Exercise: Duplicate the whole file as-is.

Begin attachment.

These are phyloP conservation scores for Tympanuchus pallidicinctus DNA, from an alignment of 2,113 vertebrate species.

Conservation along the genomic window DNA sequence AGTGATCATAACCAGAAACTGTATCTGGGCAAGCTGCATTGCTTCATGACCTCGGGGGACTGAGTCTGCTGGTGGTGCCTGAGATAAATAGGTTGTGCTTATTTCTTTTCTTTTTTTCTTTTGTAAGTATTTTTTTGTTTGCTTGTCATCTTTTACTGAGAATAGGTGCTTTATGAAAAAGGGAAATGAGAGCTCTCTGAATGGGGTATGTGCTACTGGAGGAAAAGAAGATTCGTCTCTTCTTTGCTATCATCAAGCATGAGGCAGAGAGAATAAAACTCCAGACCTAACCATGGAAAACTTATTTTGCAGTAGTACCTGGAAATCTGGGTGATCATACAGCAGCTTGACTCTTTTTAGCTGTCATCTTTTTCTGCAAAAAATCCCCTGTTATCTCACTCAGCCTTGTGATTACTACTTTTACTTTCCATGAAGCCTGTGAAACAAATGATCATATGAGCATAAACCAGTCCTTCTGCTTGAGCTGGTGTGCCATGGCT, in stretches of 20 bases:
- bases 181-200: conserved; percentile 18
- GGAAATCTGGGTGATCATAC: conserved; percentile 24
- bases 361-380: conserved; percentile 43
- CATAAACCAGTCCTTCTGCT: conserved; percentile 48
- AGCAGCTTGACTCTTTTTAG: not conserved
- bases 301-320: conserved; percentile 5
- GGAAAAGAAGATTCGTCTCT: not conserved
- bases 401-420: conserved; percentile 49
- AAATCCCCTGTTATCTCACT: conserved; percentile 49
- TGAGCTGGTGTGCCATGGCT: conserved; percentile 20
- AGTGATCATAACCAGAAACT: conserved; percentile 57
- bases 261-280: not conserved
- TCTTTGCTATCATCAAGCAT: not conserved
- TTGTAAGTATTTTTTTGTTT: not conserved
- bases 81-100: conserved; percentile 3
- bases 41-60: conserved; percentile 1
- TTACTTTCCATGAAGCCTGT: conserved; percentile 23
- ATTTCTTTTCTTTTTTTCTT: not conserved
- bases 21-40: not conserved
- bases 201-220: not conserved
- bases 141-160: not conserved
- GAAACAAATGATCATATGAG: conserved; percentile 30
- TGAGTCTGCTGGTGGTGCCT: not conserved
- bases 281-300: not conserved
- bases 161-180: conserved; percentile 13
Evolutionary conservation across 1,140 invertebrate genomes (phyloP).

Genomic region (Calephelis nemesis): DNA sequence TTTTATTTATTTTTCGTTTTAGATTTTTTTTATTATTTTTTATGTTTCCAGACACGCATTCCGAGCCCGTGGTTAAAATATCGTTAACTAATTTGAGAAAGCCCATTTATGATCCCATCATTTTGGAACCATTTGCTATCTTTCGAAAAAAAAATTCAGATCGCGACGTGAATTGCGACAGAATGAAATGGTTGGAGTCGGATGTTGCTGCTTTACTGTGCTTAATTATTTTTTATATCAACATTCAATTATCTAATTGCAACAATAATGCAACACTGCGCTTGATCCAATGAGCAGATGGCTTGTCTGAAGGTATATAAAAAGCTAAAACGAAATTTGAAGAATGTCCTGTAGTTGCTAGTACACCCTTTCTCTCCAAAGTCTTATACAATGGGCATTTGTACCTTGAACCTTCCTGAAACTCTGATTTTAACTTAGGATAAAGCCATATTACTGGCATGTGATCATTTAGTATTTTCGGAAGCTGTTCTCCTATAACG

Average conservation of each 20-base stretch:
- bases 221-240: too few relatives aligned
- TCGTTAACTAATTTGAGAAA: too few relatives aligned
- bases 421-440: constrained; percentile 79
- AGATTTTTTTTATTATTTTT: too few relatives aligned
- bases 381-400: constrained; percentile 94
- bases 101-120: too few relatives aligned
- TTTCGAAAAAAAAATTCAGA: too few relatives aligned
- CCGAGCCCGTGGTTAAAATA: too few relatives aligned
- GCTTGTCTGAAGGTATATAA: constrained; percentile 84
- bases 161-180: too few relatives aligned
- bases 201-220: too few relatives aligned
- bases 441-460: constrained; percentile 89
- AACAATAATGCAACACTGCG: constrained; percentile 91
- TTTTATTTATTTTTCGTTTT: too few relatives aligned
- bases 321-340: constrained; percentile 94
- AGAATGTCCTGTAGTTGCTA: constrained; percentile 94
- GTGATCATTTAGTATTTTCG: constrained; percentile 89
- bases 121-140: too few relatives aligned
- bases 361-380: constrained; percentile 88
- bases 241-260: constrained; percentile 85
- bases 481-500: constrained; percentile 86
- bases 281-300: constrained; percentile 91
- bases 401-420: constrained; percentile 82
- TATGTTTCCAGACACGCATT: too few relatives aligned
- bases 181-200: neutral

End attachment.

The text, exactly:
These are phyloP conservation scores for Tympanuchus pallidicinctus DNA, from an alignment of 2,113 vertebrate species.

Conservation along the genomic window DNA sequence AGTGATCATAACCAGAAACTGTATCTGGGCAAGCTGCATTGCTTCATGACCTCGGGGGACTGAGTCTGCTGGTGGTGCCTGAGATAAATAGGTTGTGCTTATTTCTTTTCTTTTTTTCTTTTGTAAGTATTTTTTTGTTTGCTTGTCATCTTTTACTGAGAATAGGTGCTTTATGAAAAAGGGAAATGAGAGCTCTCTGAATGGGGTATGTGCTACTGGAGGAAAAGAAGATTCGTCTCTTCTTTGCTATCATCAAGCATGAGGCAGAGAGAATAAAACTCCAGACCTAACCATGGAAAACTTATTTTGCAGTAGTACCTGGAAATCTGGGTGATCATACAGCAGCTTGACTCTTTTTAGCTGTCATCTTTTTCTGCAAAAAATCCCCTGTTATCTCACTCAGCCTTGTGATTACTACTTTTACTTTCCATGAAGCCTGTGAAACAAATGATCATATGAGCATAAACCAGTCCTTCTGCTTGAGCTGGTGTGCCATGGCT, in stretches of 20 bases:
- bases 181-200: conserved; percentile 18
- GGAAATCTGGGTGATCATAC: conserved; percentile 24
- bases 361-380: conserved; percentile 43
- CATAAACCAGTCCTTCTGCT: conserved; percentile 48
- AGCAGCTTGACTCTTTTTAG: not conserved
- bases 301-320: conserved; percentile 5
- GGAAAAGAAGATTCGTCTCT: not conserved
- bases 401-420: conserved; percentile 49
- AAATCCCCTGTTATCTCACT: conserved; percentile 49
- TGAGCTGGTGTGCCATGGCT: conserved; percentile 20
- AGTGATCATAACCAGAAACT: conserved; percentile 57
- bases 261-280: not conserved
- TCTTTGCTATCATCAAGCAT: not conserved
- TTGTAAGTATTTTTTTGTTT: not conserved
- bases 81-100: conserved; percentile 3
- bases 41-60: conserved; percentile 1
- TTACTTTCCATGAAGCCTGT: conserved; percentile 23
- ATTTCTTTTCTTTTTTTCTT: not conserved
- bases 21-40: not conserved
- bases 201-220: not conserved
- bases 141-160: not conserved
- GAAACAAATGATCATATGAG: conserved; percentile 30
- TGAGTCTGCTGGTGGTGCCT: not conserved
- bases 281-300: not conserved
- bases 161-180: conserved; percentile 13
Evolutionary conservation across 1,140 invertebrate genomes (phyloP).

Genomic region (Calephelis nemesis): DNA sequence TTTTATTTATTTTTCGTTTTAGATTTTTTTTATTATTTTTTATGTTTCCAGACACGCATTCCGAGCCCGTGGTTAAAATATCGTTAACTAATTTGAGAAAGCCCATTTATGATCCCATCATTTTGGAACCATTTGCTATCTTTCGAAAAAAAAATTCAGATCGCGACGTGAATTGCGACAGAATGAAATGGTTGGAGTCGGATGTTGCTGCTTTACTGTGCTTAATTATTTTTTATATCAACATTCAATTATCTAATTGCAACAATAATGCAACACTGCGCTTGATCCAATGAGCAGATGGCTTGTCTGAAGGTATATAAAAAGCTAAAACGAAATTTGAAGAATGTCCTGTAGTTGCTAGTACACCCTTTCTCTCCAAAGTCTTATACAATGGGCATTTGTACCTTGAACCTTCCTGAAACTCTGATTTTAACTTAGGATAAAGCCATATTACTGGCATGTGATCATTTAGTATTTTCGGAAGCTGTTCTCCTATAACG

Average conservation of each 20-base stretch:
- bases 221-240: too few relatives aligned
- TCGTTAACTAATTTGAGAAA: too few relatives aligned
- bases 421-440: constrained; percentile 79
- AGATTTTTTTTATTATTTTT: too few relatives aligned
- bases 381-400: constrained; percentile 94
- bases 101-120: too few relatives aligned
- TTTCGAAAAAAAAATTCAGA: too few relatives aligned
- CCGAGCCCGTGGTTAAAATA: too few relatives aligned
- GCTTGTCTGAAGGTATATAA: constrained; percentile 84
- bases 161-180: too few relatives aligned
- bases 201-220: too few relatives aligned
- bases 441-460: constrained; percentile 89
- AACAATAATGCAACACTGCG: constrained; percentile 91
- TTTTATTTATTTTTCGTTTT: too few relatives aligned
- bases 321-340: constrained; percentile 94
- AGAATGTCCTGTAGTTGCTA: constrained; percentile 94
- GTGATCATTTAGTATTTTCG: constrained; percentile 89
- bases 121-140: too few relatives aligned
- bases 361-380: constrained; percentile 88
- bases 241-260: constrained; percentile 85
- bases 481-500: constrained; percentile 86
- bases 281-300: constrained; percentile 91
- bases 401-420: constrained; percentile 82
- TATGTTTCCAGACACGCATT: too few relatives aligned
- bases 181-200: neutral